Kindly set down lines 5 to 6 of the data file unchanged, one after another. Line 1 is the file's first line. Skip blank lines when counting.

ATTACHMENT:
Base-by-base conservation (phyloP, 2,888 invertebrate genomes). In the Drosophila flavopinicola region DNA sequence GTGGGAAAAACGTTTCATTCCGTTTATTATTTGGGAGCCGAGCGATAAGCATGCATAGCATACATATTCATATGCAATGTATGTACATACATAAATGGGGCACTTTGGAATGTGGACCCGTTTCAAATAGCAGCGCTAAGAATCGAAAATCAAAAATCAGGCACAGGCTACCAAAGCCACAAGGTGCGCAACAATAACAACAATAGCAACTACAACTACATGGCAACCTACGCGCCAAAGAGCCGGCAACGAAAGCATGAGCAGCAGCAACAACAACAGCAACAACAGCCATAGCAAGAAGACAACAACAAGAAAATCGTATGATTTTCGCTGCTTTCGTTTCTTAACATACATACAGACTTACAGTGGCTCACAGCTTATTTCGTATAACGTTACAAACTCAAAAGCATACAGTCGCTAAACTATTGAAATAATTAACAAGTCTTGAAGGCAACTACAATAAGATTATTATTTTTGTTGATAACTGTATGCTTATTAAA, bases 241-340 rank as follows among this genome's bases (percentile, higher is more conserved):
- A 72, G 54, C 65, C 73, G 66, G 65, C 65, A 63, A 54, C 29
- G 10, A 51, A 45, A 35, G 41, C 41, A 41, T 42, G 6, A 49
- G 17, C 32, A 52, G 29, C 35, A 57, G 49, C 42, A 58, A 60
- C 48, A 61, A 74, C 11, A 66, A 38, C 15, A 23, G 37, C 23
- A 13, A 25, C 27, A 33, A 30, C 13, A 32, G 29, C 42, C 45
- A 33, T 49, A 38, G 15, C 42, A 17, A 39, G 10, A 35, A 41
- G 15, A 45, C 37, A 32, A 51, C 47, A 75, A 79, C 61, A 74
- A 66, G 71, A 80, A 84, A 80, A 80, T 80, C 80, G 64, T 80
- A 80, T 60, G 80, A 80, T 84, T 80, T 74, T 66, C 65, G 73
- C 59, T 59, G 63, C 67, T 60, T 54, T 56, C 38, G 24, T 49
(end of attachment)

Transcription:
- C 48, A 61, A 74, C 11, A 66, A 38, C 15, A 23, G 37, C 23
- A 13, A 25, C 27, A 33, A 30, C 13, A 32, G 29, C 42, C 45